Mr. Spetrino must have received other comments similar to my prior blog, judging from his most recent newsletter released yesterday. The recent entry is a bit defensive and claiming moral high ground. I’ll do some quotes and comments below. Mr. Spentrino is limited to a very tight space to make his opinions known. It would be good to have an interactive discussion with lots of thinking and patience between exchanges.
Fannie and Freddie should be required to waive risk-based financing fees and permit loan-to-value ratios over 125 percent, which is the current limit for making refinancing available.
It’s not clear to me why Fannie and Freddie should be required to take on high-risk loans to someone else’s benefit. If the private owner is benefiting from the loan, I think it’s wrong to shift their risk onto me, as a tax payer.
Now many are opposed to this but there is no moral hazard here. All these people are not getting their principal reduced, and this program is only to help responsible homeowners that are current on their mortgages.
I think we define moral hazard differently. If over-extending themselves into homes they couldn’t afford (NOT ignoring risk of loosing job, etc) was wrong to begin with and created all this trouble, and the current problem is that they’re in loans under water, it seems a hollow accomplishment to refinancing them into another loan that starts underwater by 125%?
Let’s be honest. A person who takes out a mortgage and pays their mortgage faithfully is doing nothing wrong. In my opinion, they are especially noble if the house is underwater. The least we can do for these well-intentioned folks is to let them benefit from the lower interest rates.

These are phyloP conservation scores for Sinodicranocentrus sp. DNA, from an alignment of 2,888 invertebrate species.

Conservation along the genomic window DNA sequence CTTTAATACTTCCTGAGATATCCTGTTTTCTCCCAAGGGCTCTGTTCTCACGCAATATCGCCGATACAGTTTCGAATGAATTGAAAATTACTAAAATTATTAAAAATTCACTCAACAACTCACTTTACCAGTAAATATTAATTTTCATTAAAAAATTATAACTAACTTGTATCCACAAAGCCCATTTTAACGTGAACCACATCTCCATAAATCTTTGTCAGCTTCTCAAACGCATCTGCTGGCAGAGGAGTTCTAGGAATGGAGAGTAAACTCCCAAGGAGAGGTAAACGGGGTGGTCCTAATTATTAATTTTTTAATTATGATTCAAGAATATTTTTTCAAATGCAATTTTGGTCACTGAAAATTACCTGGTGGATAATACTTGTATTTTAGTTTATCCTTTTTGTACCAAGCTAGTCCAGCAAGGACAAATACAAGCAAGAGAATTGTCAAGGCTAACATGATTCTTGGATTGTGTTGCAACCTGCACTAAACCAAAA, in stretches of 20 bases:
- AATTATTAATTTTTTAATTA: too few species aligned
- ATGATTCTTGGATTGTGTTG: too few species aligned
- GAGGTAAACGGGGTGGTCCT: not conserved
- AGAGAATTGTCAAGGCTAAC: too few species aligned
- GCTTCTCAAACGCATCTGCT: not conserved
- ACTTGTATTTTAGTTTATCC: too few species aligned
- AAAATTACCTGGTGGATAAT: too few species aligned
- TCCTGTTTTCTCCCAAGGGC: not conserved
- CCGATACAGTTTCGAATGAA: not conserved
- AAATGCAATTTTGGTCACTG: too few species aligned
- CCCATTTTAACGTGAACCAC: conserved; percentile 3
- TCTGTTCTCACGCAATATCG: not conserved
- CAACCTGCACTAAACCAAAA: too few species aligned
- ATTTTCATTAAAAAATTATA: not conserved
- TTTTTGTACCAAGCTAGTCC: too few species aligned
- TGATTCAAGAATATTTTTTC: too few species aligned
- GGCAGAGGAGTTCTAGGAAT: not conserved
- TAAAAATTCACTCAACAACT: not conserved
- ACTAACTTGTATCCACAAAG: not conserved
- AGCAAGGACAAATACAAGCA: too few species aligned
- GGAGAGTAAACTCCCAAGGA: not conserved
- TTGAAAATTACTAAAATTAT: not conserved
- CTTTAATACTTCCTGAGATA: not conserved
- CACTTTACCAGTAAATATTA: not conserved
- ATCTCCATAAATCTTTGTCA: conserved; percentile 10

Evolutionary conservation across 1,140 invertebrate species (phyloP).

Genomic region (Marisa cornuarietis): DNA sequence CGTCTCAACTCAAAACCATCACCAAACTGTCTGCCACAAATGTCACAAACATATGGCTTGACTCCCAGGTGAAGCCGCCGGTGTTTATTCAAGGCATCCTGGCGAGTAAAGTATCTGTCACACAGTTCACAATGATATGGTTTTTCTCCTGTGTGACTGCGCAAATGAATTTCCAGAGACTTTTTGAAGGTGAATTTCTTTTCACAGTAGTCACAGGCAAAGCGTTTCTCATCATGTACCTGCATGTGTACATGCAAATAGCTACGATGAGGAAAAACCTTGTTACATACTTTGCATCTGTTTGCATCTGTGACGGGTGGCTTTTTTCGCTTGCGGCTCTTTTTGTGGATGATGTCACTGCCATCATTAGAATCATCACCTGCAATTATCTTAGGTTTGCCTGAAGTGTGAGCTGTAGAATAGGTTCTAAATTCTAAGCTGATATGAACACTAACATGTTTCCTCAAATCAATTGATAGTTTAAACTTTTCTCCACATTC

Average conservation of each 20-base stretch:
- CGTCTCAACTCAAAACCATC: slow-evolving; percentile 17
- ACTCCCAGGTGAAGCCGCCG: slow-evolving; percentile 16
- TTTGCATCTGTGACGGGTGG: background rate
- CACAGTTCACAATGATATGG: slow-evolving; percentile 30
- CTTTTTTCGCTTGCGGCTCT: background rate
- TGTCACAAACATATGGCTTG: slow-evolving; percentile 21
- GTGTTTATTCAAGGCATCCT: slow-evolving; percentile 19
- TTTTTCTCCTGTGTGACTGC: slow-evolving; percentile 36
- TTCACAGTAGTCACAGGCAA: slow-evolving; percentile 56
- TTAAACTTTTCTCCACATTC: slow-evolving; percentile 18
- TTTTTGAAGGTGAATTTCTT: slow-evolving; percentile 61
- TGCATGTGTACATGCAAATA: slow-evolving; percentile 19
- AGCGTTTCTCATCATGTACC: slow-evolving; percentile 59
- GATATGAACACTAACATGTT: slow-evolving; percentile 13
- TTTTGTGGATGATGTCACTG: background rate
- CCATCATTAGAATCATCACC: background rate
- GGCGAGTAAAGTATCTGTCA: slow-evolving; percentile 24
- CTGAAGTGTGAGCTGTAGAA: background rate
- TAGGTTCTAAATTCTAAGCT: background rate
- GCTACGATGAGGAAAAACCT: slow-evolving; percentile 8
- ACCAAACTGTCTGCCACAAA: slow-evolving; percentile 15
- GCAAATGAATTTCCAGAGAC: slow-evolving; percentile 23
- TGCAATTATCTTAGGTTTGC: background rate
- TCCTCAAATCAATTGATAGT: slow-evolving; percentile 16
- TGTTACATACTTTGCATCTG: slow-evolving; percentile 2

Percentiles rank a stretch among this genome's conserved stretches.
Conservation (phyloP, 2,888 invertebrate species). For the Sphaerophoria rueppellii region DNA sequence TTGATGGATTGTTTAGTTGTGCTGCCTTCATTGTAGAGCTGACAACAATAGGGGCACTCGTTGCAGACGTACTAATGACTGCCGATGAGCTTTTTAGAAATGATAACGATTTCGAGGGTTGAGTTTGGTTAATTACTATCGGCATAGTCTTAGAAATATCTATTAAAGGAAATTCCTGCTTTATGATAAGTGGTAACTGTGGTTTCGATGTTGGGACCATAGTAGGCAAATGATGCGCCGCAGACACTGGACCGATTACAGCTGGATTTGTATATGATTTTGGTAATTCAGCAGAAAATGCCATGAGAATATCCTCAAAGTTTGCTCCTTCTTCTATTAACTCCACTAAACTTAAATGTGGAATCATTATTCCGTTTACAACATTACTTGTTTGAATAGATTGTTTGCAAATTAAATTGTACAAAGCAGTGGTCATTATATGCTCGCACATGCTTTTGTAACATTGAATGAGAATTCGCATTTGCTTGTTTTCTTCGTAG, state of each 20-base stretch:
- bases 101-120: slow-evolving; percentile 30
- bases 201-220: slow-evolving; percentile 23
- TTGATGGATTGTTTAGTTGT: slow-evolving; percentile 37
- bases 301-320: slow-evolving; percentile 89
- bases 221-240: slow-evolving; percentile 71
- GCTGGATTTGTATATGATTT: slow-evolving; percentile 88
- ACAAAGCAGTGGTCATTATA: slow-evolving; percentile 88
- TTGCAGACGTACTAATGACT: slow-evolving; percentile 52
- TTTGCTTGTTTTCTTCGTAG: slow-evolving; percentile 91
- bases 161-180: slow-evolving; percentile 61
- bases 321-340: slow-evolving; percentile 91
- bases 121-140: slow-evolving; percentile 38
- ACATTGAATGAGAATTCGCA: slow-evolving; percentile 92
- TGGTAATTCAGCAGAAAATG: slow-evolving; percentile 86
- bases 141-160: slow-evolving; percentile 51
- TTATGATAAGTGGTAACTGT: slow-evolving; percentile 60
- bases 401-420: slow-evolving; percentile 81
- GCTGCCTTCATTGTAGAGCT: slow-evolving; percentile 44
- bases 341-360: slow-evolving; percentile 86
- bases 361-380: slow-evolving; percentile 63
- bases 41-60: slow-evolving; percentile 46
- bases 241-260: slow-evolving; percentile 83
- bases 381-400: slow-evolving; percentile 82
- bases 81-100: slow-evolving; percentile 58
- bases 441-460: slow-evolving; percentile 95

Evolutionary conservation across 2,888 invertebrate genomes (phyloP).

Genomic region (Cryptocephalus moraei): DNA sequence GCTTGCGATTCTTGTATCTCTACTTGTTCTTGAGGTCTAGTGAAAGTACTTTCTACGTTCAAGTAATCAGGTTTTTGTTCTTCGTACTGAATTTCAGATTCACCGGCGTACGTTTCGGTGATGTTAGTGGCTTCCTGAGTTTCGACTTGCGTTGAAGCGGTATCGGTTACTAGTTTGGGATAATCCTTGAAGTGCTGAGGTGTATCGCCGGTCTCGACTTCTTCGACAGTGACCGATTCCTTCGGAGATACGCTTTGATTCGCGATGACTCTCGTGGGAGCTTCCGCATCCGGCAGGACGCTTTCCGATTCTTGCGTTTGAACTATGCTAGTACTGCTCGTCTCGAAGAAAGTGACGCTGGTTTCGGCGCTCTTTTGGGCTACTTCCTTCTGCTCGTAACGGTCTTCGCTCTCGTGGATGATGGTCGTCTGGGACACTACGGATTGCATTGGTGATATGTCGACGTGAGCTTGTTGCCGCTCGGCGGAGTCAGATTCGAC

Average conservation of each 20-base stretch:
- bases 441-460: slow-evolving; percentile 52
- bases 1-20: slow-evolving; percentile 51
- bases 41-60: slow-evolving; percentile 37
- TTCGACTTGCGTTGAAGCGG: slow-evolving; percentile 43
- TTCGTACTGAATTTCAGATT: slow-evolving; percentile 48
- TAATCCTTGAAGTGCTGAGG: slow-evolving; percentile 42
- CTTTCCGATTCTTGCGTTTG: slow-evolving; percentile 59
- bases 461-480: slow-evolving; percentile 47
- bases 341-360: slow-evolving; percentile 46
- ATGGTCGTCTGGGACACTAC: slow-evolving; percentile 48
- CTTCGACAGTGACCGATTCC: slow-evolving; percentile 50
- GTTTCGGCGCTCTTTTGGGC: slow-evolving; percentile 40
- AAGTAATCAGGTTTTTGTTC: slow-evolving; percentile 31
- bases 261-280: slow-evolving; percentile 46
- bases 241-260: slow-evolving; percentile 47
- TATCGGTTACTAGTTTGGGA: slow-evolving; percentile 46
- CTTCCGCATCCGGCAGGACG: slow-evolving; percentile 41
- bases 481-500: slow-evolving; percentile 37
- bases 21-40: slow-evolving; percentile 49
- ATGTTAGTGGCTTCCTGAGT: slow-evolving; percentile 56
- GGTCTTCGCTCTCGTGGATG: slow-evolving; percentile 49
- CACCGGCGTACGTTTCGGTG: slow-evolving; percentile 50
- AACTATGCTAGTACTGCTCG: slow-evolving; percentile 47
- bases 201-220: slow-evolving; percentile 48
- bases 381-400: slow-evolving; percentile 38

What the person is doing now is not being critiqued; nobody is saying they’re doing anything wrong. However, doing nothing wrong is NOT sufficient reason to take financial burden and give it to everybody else for their benefit. Here’s a dramatic overstatement, but you’ll get the point: I haven’t killed anybody recently, so can the government please make my car payment for me? The best we can do for these folks is to train them new ways of handling money in the future. Rather than give them fish to eat, teach them to fish. Applied in this scenario it would like like austerity for years, and then more responsible loan acquisition in future years.
Some people are opposed to this, but the U.S helps many countries and people who cannot help themselves. Why not help some well- intentioned person who stays current on their mortgage? The American homeowner is the backbone of our country.
If the goal is to subsidize every well-intentioned person, our government would go bankrupt helping everybody. Well, hey.. look around — we ARE going bankrupt doing this! Rather than helping someone because if they’re needy or well-intentioned, the real question is “Which needy person should I not help, because I can’t help everybody?” When asked this way, it seems a lot more obvious that people who took on big loans to buy houses that were beyond their risk-adjusted capability, might not be the needy people we need to be helping. Perhaps you believe that helping them will help everybody else by getting the economy out of a funk. Well, in that case, it appears more like selfishness.
There are some parts of your jobs bill that are simply not worthwhile. But my suggestion on mortgage assistance will help millions of Americans stay current on their mortgages and the extra savings will put money into their pockets and help them pay down their principals faster or help fund future home improvements that would otherwise have not been affordable.
My opinion (which I’ve dropped multiple places and never really heard a good rebuttal for) is this: If government benevolence comes with a name attached (Bob’s house or Sue’s food), then it is inappropriate redistribution of wealth which is specifically NOT constitutionally “for the common good”. Government spending and effort should go only to things without people’s names attached (the street, public transportation).